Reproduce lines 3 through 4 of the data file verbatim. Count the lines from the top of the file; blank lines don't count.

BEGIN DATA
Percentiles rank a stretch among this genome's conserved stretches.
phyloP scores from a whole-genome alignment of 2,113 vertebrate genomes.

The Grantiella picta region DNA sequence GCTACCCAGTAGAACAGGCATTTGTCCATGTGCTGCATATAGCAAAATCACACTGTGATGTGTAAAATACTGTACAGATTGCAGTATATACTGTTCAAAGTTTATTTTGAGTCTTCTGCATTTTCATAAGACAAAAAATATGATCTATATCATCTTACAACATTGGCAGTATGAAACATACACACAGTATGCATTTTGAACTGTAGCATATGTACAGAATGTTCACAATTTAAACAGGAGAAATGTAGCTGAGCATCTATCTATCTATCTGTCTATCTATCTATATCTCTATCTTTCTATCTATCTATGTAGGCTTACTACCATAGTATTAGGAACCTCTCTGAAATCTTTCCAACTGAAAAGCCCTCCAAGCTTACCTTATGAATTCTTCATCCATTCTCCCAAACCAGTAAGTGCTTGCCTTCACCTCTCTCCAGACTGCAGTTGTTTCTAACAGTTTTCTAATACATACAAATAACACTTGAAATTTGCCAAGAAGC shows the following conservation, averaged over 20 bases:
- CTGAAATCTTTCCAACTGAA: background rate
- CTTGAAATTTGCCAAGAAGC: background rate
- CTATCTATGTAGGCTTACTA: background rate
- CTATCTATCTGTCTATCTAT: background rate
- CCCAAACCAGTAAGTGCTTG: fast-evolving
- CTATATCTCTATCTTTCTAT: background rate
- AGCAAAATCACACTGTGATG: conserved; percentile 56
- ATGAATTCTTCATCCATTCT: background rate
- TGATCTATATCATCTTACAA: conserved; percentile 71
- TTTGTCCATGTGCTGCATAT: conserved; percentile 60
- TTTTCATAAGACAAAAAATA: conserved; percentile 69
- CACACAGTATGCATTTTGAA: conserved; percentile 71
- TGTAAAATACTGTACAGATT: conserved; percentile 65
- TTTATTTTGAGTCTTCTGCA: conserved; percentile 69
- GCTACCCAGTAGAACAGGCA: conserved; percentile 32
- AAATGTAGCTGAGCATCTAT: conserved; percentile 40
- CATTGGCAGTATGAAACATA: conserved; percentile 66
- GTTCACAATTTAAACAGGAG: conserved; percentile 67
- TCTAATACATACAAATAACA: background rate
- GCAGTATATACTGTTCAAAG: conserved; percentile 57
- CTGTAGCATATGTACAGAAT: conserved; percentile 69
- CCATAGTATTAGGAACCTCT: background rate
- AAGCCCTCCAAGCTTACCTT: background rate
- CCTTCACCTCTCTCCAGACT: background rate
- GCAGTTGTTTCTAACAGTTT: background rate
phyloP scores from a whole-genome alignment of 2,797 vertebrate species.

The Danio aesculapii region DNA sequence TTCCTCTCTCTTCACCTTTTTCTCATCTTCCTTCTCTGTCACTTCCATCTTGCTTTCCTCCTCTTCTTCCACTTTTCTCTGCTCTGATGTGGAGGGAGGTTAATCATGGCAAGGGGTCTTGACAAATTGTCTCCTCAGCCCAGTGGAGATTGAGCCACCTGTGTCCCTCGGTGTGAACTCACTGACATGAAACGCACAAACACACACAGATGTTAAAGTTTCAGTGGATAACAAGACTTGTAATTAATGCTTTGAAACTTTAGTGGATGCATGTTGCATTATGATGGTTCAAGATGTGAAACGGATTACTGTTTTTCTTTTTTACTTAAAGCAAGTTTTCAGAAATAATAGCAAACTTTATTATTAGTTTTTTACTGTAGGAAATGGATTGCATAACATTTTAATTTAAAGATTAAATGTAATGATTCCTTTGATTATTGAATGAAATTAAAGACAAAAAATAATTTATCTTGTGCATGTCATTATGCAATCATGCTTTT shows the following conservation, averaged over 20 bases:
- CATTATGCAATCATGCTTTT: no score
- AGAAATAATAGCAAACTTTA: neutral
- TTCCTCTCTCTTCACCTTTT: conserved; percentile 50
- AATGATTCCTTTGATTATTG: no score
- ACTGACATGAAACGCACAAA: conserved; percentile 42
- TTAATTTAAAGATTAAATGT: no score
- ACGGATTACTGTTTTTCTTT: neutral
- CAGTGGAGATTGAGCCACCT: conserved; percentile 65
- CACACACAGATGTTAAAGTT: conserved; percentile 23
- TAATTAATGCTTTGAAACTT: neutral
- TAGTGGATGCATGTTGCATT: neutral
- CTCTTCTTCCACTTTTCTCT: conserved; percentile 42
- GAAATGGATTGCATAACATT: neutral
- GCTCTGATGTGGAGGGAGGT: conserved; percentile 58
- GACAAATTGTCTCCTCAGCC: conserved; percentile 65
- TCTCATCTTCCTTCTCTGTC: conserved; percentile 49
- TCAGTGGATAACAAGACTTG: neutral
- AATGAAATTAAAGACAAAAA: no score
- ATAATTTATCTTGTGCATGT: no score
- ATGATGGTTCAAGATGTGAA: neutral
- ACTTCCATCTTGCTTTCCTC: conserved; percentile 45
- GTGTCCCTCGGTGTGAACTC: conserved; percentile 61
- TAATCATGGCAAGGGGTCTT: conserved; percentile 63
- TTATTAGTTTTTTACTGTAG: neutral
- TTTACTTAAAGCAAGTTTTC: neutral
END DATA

The Grantiella picta region DNA sequence GCTACCCAGTAGAACAGGCATTTGTCCATGTGCTGCATATAGCAAAATCACACTGTGATGTGTAAAATACTGTACAGATTGCAGTATATACTGTTCAAAGTTTATTTTGAGTCTTCTGCATTTTCATAAGACAAAAAATATGATCTATATCATCTTACAACATTGGCAGTATGAAACATACACACAGTATGCATTTTGAACTGTAGCATATGTACAGAATGTTCACAATTTAAACAGGAGAAATGTAGCTGAGCATCTATCTATCTATCTGTCTATCTATCTATATCTCTATCTTTCTATCTATCTATGTAGGCTTACTACCATAGTATTAGGAACCTCTCTGAAATCTTTCCAACTGAAAAGCCCTCCAAGCTTACCTTATGAATTCTTCATCCATTCTCCCAAACCAGTAAGTGCTTGCCTTCACCTCTCTCCAGACTGCAGTTGTTTCTAACAGTTTTCTAATACATACAAATAACACTTGAAATTTGCCAAGAAGC shows the following conservation, averaged over 20 bases:
- CTGAAATCTTTCCAACTGAA: background rate